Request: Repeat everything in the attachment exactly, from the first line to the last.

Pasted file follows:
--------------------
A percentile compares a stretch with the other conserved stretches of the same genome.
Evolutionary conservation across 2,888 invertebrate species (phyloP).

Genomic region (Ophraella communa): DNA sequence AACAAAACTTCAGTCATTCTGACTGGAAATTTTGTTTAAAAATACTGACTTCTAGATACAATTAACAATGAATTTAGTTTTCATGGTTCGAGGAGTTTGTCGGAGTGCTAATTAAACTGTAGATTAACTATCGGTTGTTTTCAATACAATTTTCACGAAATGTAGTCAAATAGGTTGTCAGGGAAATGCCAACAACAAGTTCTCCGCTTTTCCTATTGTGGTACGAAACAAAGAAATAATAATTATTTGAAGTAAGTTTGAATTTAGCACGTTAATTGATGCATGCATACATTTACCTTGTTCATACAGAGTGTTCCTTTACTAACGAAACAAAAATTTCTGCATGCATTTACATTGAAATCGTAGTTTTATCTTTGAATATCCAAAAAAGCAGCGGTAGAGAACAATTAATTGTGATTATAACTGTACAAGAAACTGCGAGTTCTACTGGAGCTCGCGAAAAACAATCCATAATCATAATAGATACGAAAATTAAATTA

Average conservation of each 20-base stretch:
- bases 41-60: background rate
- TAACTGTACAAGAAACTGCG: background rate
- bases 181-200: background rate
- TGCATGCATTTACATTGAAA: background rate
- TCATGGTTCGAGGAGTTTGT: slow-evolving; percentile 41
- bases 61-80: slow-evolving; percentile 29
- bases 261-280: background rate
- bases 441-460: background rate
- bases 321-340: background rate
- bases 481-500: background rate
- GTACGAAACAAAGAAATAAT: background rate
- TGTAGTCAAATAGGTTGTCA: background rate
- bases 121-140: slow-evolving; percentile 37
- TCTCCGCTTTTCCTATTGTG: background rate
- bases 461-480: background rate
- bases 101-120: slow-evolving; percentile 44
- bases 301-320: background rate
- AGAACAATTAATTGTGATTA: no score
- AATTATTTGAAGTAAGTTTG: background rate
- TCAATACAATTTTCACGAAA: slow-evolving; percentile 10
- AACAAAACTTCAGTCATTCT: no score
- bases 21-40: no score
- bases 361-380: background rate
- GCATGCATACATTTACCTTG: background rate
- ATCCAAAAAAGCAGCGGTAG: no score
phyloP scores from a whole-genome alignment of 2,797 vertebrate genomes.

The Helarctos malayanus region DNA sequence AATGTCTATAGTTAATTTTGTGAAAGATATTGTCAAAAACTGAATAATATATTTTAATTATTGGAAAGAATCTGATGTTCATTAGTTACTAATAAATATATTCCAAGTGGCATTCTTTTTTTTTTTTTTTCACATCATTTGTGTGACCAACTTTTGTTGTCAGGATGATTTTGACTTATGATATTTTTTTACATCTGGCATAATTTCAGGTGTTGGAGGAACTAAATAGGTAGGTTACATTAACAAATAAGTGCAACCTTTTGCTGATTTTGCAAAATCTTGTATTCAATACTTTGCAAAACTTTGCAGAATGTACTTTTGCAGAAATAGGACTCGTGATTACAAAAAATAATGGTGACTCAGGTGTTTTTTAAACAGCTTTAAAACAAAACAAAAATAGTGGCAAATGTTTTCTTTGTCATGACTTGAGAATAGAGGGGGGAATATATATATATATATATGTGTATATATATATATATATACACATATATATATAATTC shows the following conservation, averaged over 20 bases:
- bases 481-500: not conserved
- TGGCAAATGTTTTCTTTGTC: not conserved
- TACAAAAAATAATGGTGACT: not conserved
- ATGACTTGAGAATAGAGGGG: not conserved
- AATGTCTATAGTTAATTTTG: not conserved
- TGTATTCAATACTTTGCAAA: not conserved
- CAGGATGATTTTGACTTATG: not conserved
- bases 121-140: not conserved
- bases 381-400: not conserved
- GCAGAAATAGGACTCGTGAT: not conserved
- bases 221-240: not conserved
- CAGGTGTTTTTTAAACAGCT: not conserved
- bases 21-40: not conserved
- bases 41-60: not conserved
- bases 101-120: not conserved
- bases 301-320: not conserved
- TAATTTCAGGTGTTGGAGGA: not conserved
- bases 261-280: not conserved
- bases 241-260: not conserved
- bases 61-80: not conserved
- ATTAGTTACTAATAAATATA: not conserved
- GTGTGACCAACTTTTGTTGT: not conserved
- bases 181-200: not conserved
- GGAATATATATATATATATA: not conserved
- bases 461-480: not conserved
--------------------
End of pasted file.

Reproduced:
A percentile compares a stretch with the other conserved stretches of the same genome.
Evolutionary conservation across 2,888 invertebrate species (phyloP).

Genomic region (Ophraella communa): DNA sequence AACAAAACTTCAGTCATTCTGACTGGAAATTTTGTTTAAAAATACTGACTTCTAGATACAATTAACAATGAATTTAGTTTTCATGGTTCGAGGAGTTTGTCGGAGTGCTAATTAAACTGTAGATTAACTATCGGTTGTTTTCAATACAATTTTCACGAAATGTAGTCAAATAGGTTGTCAGGGAAATGCCAACAACAAGTTCTCCGCTTTTCCTATTGTGGTACGAAACAAAGAAATAATAATTATTTGAAGTAAGTTTGAATTTAGCACGTTAATTGATGCATGCATACATTTACCTTGTTCATACAGAGTGTTCCTTTACTAACGAAACAAAAATTTCTGCATGCATTTACATTGAAATCGTAGTTTTATCTTTGAATATCCAAAAAAGCAGCGGTAGAGAACAATTAATTGTGATTATAACTGTACAAGAAACTGCGAGTTCTACTGGAGCTCGCGAAAAACAATCCATAATCATAATAGATACGAAAATTAAATTA

Average conservation of each 20-base stretch:
- bases 41-60: background rate
- TAACTGTACAAGAAACTGCG: background rate
- bases 181-200: background rate
- TGCATGCATTTACATTGAAA: background rate
- TCATGGTTCGAGGAGTTTGT: slow-evolving; percentile 41
- bases 61-80: slow-evolving; percentile 29
- bases 261-280: background rate
- bases 441-460: background rate
- bases 321-340: background rate
- bases 481-500: background rate
- GTACGAAACAAAGAAATAAT: background rate
- TGTAGTCAAATAGGTTGTCA: background rate
- bases 121-140: slow-evolving; percentile 37
- TCTCCGCTTTTCCTATTGTG: background rate
- bases 461-480: background rate
- bases 101-120: slow-evolving; percentile 44
- bases 301-320: background rate
- AGAACAATTAATTGTGATTA: no score
- AATTATTTGAAGTAAGTTTG: background rate
- TCAATACAATTTTCACGAAA: slow-evolving; percentile 10
- AACAAAACTTCAGTCATTCT: no score
- bases 21-40: no score
- bases 361-380: background rate
- GCATGCATACATTTACCTTG: background rate
- ATCCAAAAAAGCAGCGGTAG: no score
phyloP scores from a whole-genome alignment of 2,797 vertebrate genomes.

The Helarctos malayanus region DNA sequence AATGTCTATAGTTAATTTTGTGAAAGATATTGTCAAAAACTGAATAATATATTTTAATTATTGGAAAGAATCTGATGTTCATTAGTTACTAATAAATATATTCCAAGTGGCATTCTTTTTTTTTTTTTTTCACATCATTTGTGTGACCAACTTTTGTTGTCAGGATGATTTTGACTTATGATATTTTTTTACATCTGGCATAATTTCAGGTGTTGGAGGAACTAAATAGGTAGGTTACATTAACAAATAAGTGCAACCTTTTGCTGATTTTGCAAAATCTTGTATTCAATACTTTGCAAAACTTTGCAGAATGTACTTTTGCAGAAATAGGACTCGTGATTACAAAAAATAATGGTGACTCAGGTGTTTTTTAAACAGCTTTAAAACAAAACAAAAATAGTGGCAAATGTTTTCTTTGTCATGACTTGAGAATAGAGGGGGGAATATATATATATATATATGTGTATATATATATATATATACACATATATATATAATTC shows the following conservation, averaged over 20 bases:
- bases 481-500: not conserved
- TGGCAAATGTTTTCTTTGTC: not conserved
- TACAAAAAATAATGGTGACT: not conserved
- ATGACTTGAGAATAGAGGGG: not conserved
- AATGTCTATAGTTAATTTTG: not conserved
- TGTATTCAATACTTTGCAAA: not conserved
- CAGGATGATTTTGACTTATG: not conserved
- bases 121-140: not conserved
- bases 381-400: not conserved
- GCAGAAATAGGACTCGTGAT: not conserved
- bases 221-240: not conserved
- CAGGTGTTTTTTAAACAGCT: not conserved
- bases 21-40: not conserved
- bases 41-60: not conserved
- bases 101-120: not conserved
- bases 301-320: not conserved
- TAATTTCAGGTGTTGGAGGA: not conserved
- bases 261-280: not conserved
- bases 241-260: not conserved
- bases 61-80: not conserved
- ATTAGTTACTAATAAATATA: not conserved
- GTGTGACCAACTTTTGTTGT: not conserved
- bases 181-200: not conserved
- GGAATATATATATATATATA: not conserved
- bases 461-480: not conserved